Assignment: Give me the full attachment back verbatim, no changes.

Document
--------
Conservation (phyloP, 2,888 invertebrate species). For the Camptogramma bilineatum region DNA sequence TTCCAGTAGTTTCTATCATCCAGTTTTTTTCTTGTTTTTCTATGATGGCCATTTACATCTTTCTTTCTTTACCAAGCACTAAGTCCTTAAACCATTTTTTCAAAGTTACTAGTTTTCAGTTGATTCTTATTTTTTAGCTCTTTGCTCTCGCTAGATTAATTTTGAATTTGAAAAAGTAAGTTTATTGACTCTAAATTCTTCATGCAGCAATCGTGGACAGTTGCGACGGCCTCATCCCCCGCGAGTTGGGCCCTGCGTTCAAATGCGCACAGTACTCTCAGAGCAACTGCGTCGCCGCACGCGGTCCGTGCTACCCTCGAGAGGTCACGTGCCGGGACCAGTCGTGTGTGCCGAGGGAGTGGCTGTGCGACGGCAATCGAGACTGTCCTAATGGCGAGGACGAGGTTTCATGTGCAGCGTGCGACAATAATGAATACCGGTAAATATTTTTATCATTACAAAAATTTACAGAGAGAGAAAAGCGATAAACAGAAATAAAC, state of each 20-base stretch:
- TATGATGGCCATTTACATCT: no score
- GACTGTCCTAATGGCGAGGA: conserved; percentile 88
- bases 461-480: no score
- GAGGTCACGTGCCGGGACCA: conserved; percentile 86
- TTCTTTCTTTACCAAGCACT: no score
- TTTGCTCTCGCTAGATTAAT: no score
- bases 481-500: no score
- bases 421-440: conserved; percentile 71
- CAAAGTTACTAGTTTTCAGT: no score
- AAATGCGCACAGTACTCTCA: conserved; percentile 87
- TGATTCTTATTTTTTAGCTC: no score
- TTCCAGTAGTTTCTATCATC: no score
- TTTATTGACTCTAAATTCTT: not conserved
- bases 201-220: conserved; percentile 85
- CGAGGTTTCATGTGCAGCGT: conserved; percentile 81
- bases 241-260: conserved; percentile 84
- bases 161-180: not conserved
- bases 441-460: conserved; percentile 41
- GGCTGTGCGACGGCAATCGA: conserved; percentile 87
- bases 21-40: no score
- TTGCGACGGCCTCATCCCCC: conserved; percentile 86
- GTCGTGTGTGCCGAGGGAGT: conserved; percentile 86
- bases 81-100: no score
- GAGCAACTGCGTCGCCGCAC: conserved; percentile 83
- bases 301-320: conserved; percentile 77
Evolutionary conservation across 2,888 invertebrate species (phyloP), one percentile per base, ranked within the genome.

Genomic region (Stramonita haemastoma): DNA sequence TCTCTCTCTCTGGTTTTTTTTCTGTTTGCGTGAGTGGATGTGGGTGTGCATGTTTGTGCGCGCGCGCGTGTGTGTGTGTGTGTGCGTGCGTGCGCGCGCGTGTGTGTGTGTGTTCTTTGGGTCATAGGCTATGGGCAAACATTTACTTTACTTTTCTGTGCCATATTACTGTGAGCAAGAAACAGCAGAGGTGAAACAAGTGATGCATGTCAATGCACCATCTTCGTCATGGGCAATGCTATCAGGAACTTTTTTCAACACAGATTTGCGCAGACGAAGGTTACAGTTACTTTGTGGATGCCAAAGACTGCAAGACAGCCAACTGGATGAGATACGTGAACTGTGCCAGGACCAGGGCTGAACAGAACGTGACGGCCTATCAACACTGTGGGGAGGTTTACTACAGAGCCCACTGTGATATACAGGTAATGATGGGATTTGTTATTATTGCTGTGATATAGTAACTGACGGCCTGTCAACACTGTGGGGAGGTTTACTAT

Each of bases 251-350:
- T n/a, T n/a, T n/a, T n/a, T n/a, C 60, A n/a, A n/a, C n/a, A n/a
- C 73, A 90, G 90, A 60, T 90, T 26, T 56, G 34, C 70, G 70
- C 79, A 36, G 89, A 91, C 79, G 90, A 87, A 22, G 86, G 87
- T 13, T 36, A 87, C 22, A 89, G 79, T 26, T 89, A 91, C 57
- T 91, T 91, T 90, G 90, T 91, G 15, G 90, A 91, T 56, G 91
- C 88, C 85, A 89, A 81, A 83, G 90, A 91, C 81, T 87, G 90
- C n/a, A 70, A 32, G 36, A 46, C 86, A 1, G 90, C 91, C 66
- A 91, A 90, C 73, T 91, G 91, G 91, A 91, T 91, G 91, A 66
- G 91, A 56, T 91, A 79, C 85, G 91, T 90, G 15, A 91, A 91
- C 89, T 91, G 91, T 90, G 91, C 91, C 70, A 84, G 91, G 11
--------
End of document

Conservation (phyloP, 2,888 invertebrate species). For the Camptogramma bilineatum region DNA sequence TTCCAGTAGTTTCTATCATCCAGTTTTTTTCTTGTTTTTCTATGATGGCCATTTACATCTTTCTTTCTTTACCAAGCACTAAGTCCTTAAACCATTTTTTCAAAGTTACTAGTTTTCAGTTGATTCTTATTTTTTAGCTCTTTGCTCTCGCTAGATTAATTTTGAATTTGAAAAAGTAAGTTTATTGACTCTAAATTCTTCATGCAGCAATCGTGGACAGTTGCGACGGCCTCATCCCCCGCGAGTTGGGCCCTGCGTTCAAATGCGCACAGTACTCTCAGAGCAACTGCGTCGCCGCACGCGGTCCGTGCTACCCTCGAGAGGTCACGTGCCGGGACCAGTCGTGTGTGCCGAGGGAGTGGCTGTGCGACGGCAATCGAGACTGTCCTAATGGCGAGGACGAGGTTTCATGTGCAGCGTGCGACAATAATGAATACCGGTAAATATTTTTATCATTACAAAAATTTACAGAGAGAGAAAAGCGATAAACAGAAATAAAC, state of each 20-base stretch:
- TATGATGGCCATTTACATCT: no score
- GACTGTCCTAATGGCGAGGA: conserved; percentile 88
- bases 461-480: no score
- GAGGTCACGTGCCGGGACCA: conserved; percentile 86
- TTCTTTCTTTACCAAGCACT: no score
- TTTGCTCTCGCTAGATTAAT: no score
- bases 481-500: no score
- bases 421-440: conserved; percentile 71
- CAAAGTTACTAGTTTTCAGT: no score
- AAATGCGCACAGTACTCTCA: conserved; percentile 87
- TGATTCTTATTTTTTAGCTC: no score
- TTCCAGTAGTTTCTATCATC: no score
- TTTATTGACTCTAAATTCTT: not conserved
- bases 201-220: conserved; percentile 85
- CGAGGTTTCATGTGCAGCGT: conserved; percentile 81
- bases 241-260: conserved; percentile 84
- bases 161-180: not conserved
- bases 441-460: conserved; percentile 41
- GGCTGTGCGACGGCAATCGA: conserved; percentile 87
- bases 21-40: no score
- TTGCGACGGCCTCATCCCCC: conserved; percentile 86
- GTCGTGTGTGCCGAGGGAGT: conserved; percentile 86
- bases 81-100: no score
- GAGCAACTGCGTCGCCGCAC: conserved; percentile 83
- bases 301-320: conserved; percentile 77
Evolutionary conservation across 2,888 invertebrate species (phyloP), one percentile per base, ranked within the genome.

Genomic region (Stramonita haemastoma): DNA sequence TCTCTCTCTCTGGTTTTTTTTCTGTTTGCGTGAGTGGATGTGGGTGTGCATGTTTGTGCGCGCGCGCGTGTGTGTGTGTGTGTGCGTGCGTGCGCGCGCGTGTGTGTGTGTGTTCTTTGGGTCATAGGCTATGGGCAAACATTTACTTTACTTTTCTGTGCCATATTACTGTGAGCAAGAAACAGCAGAGGTGAAACAAGTGATGCATGTCAATGCACCATCTTCGTCATGGGCAATGCTATCAGGAACTTTTTTCAACACAGATTTGCGCAGACGAAGGTTACAGTTACTTTGTGGATGCCAAAGACTGCAAGACAGCCAACTGGATGAGATACGTGAACTGTGCCAGGACCAGGGCTGAACAGAACGTGACGGCCTATCAACACTGTGGGGAGGTTTACTACAGAGCCCACTGTGATATACAGGTAATGATGGGATTTGTTATTATTGCTGTGATATAGTAACTGACGGCCTGTCAACACTGTGGGGAGGTTTACTAT

Each of bases 251-350:
- T n/a, T n/a, T n/a, T n/a, T n/a, C 60, A n/a, A n/a, C n/a, A n/a
- C 73, A 90, G 90, A 60, T 90, T 26, T 56, G 34, C 70, G 70
- C 79, A 36, G 89, A 91, C 79, G 90, A 87, A 22, G 86, G 87
- T 13, T 36, A 87, C 22, A 89, G 79, T 26, T 89, A 91, C 57
- T 91, T 91, T 90, G 90, T 91, G 15, G 90, A 91, T 56, G 91
- C 88, C 85, A 89, A 81, A 83, G 90, A 91, C 81, T 87, G 90
- C n/a, A 70, A 32, G 36, A 46, C 86, A 1, G 90, C 91, C 66
- A 91, A 90, C 73, T 91, G 91, G 91, A 91, T 91, G 91, A 66
- G 91, A 56, T 91, A 79, C 85, G 91, T 90, G 15, A 91, A 91
- C 89, T 91, G 91, T 90, G 91, C 91, C 70, A 84, G 91, G 11